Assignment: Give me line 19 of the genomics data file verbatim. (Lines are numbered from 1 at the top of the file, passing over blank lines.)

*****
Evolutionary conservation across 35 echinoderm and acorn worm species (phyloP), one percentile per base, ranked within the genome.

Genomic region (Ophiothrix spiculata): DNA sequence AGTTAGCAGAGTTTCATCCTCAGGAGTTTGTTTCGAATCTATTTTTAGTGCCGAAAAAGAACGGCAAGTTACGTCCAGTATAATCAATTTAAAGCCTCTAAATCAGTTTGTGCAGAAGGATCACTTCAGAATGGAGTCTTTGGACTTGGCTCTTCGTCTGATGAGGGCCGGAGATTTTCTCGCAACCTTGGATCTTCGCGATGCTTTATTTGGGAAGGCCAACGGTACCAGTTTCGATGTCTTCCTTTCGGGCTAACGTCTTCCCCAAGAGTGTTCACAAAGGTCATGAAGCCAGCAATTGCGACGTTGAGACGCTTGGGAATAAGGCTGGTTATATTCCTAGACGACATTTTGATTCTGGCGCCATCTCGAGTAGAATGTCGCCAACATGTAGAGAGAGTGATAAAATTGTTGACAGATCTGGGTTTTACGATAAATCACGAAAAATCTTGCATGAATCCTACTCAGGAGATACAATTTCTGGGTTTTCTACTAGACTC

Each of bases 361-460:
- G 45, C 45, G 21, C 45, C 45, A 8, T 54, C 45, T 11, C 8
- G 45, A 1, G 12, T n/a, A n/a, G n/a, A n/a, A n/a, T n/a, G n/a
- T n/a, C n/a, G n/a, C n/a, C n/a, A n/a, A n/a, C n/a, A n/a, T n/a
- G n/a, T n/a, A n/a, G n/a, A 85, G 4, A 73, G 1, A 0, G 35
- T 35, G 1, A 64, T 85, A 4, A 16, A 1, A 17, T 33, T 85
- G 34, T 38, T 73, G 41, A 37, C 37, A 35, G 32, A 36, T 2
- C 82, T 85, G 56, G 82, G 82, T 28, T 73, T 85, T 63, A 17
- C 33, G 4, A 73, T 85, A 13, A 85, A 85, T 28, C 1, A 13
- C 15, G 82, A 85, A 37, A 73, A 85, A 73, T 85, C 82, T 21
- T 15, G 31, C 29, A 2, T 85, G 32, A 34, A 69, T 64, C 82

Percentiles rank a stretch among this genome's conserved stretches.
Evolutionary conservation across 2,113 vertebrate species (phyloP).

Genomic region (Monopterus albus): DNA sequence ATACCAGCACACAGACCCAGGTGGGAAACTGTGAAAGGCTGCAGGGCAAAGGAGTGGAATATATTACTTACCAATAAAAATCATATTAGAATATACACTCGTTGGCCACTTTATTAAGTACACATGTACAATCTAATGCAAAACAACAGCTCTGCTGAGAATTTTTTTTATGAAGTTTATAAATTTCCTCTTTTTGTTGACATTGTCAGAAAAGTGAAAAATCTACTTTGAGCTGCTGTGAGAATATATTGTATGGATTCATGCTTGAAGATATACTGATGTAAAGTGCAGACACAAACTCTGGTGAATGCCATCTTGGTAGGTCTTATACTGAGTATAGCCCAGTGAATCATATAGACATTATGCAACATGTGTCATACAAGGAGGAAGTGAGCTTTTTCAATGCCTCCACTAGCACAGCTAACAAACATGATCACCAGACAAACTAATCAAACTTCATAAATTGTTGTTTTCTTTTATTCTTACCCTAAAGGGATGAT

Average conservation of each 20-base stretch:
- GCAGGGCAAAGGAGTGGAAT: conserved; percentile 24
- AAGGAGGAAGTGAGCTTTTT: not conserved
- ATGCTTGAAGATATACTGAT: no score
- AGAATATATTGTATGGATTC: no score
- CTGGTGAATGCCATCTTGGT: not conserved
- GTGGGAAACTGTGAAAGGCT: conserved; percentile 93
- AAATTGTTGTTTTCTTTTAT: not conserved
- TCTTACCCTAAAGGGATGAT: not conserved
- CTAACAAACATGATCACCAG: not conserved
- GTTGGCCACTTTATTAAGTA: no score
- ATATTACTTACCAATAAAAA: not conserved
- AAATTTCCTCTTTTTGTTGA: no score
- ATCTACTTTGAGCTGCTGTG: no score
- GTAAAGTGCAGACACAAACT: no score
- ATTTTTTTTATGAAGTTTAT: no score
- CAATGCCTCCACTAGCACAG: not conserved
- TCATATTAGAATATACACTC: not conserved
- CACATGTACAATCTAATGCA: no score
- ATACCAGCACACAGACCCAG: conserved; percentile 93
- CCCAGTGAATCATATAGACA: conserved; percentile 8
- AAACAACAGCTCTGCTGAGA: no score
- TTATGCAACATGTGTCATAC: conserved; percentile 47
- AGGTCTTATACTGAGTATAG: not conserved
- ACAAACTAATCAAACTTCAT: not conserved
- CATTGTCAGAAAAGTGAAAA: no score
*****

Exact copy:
- AAGGAGGAAGTGAGCTTTTT: not conserved